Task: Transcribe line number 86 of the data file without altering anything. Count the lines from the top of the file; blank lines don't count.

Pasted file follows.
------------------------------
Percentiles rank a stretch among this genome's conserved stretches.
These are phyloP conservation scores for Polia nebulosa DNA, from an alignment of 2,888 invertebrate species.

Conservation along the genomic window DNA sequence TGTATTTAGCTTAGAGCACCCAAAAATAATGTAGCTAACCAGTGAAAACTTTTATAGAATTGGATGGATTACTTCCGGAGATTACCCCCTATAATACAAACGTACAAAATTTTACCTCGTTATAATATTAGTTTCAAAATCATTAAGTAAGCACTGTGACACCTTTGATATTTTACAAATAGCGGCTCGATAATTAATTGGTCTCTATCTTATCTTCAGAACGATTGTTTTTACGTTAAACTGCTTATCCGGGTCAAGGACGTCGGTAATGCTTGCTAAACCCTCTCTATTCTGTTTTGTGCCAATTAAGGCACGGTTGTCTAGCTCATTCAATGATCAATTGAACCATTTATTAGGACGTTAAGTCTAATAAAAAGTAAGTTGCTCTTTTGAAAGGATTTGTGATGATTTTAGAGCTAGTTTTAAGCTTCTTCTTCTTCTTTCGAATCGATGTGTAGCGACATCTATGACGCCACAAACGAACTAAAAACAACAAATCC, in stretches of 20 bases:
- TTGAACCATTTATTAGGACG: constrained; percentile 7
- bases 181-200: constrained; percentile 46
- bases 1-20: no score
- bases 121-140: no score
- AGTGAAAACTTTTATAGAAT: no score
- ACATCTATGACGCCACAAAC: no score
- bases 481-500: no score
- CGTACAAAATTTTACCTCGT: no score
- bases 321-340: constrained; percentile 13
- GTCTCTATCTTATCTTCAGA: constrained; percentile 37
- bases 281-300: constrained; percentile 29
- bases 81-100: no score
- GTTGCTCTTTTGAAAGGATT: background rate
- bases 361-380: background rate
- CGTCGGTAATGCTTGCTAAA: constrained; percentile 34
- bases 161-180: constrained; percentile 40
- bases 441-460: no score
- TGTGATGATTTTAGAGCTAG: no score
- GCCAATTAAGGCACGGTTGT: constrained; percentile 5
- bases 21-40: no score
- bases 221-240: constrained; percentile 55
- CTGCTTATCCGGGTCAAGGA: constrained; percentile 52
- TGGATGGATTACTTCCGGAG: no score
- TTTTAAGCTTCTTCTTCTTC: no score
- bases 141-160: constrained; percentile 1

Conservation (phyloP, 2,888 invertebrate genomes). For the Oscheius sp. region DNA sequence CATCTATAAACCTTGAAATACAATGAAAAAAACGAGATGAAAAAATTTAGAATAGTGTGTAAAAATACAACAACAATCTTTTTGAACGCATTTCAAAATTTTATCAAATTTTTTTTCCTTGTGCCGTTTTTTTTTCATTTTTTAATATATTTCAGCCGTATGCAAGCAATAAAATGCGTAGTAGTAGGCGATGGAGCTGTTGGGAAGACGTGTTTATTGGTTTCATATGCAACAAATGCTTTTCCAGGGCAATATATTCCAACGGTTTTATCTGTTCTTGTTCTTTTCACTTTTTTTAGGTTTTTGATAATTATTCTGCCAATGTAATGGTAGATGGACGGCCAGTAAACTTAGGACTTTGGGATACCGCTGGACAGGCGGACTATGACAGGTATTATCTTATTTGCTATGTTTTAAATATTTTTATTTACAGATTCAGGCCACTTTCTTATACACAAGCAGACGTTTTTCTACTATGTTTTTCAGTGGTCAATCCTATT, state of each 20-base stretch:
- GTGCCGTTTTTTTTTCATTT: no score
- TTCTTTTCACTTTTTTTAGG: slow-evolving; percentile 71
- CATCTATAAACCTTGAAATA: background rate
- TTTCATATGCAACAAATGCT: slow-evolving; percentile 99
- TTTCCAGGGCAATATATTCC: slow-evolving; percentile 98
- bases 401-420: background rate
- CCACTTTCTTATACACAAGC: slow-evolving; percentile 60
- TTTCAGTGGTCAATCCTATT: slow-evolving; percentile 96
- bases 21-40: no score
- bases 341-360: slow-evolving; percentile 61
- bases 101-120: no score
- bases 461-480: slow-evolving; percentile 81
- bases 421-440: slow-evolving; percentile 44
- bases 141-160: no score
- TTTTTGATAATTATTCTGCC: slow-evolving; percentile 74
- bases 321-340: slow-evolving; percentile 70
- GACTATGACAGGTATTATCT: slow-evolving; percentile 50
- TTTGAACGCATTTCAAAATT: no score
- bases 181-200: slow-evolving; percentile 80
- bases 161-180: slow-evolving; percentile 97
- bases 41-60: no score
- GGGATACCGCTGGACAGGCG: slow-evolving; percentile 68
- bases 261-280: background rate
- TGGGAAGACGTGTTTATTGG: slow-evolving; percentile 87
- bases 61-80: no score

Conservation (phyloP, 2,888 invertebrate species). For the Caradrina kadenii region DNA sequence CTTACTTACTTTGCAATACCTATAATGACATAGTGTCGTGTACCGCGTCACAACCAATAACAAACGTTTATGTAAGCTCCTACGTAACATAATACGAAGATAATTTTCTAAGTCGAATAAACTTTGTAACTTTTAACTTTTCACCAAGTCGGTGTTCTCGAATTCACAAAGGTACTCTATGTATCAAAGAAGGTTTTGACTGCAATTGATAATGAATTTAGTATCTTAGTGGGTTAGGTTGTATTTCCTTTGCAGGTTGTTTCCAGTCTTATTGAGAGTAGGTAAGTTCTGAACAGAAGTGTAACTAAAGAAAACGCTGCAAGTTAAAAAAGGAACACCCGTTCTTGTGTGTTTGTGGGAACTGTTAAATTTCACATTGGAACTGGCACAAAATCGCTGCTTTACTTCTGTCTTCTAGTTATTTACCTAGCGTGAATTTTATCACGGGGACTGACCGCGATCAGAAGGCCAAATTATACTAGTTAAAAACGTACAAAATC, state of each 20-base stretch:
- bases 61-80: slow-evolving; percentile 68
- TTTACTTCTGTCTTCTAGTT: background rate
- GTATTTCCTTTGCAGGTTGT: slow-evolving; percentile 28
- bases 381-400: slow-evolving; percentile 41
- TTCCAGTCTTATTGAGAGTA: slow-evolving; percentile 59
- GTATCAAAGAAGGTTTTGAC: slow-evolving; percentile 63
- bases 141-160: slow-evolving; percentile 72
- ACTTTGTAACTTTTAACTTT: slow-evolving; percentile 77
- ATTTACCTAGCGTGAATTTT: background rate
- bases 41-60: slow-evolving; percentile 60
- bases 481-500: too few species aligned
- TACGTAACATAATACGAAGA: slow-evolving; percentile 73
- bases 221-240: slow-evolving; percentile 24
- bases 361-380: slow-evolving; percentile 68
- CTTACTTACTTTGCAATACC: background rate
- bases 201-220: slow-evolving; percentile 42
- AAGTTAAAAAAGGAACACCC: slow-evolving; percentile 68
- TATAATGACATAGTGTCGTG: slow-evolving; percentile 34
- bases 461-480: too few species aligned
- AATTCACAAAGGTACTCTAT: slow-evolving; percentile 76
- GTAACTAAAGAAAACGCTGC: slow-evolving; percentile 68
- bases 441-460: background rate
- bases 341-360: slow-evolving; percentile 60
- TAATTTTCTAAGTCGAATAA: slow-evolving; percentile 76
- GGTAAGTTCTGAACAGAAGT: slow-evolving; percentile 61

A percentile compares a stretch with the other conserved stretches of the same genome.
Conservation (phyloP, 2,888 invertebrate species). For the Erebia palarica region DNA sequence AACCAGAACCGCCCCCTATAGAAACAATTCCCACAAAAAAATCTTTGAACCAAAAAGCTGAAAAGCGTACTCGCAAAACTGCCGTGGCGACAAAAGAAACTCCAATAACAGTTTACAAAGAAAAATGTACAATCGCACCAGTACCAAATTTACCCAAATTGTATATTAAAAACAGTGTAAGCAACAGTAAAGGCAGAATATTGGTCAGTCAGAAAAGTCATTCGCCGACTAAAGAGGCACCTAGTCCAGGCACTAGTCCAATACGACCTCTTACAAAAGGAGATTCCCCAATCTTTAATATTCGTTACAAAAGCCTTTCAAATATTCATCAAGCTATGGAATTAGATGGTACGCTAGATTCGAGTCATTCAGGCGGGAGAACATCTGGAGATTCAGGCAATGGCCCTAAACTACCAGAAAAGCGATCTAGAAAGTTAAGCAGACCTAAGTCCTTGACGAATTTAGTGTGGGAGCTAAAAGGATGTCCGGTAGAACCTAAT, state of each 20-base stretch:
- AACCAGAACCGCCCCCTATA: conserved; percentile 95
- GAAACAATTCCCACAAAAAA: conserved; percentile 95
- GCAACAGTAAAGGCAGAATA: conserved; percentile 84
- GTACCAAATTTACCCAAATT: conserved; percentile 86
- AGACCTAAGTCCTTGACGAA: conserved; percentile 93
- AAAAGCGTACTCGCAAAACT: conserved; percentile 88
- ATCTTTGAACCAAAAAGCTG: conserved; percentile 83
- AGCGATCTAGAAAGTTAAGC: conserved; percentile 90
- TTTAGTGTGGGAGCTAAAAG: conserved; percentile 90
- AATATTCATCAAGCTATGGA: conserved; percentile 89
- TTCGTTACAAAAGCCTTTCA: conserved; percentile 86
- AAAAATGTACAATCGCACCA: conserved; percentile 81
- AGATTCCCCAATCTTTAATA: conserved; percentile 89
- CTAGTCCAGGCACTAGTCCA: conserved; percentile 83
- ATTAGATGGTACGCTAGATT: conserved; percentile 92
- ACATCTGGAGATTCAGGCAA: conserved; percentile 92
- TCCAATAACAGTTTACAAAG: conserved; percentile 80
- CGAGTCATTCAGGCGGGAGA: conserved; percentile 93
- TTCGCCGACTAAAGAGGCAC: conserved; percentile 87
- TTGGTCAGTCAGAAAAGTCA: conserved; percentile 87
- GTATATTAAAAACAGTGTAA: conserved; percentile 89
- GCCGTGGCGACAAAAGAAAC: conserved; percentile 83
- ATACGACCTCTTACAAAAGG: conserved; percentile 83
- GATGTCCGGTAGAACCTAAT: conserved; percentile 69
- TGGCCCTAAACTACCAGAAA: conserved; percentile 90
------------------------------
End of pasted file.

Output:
- GTACCAAATTTACCCAAATT: conserved; percentile 86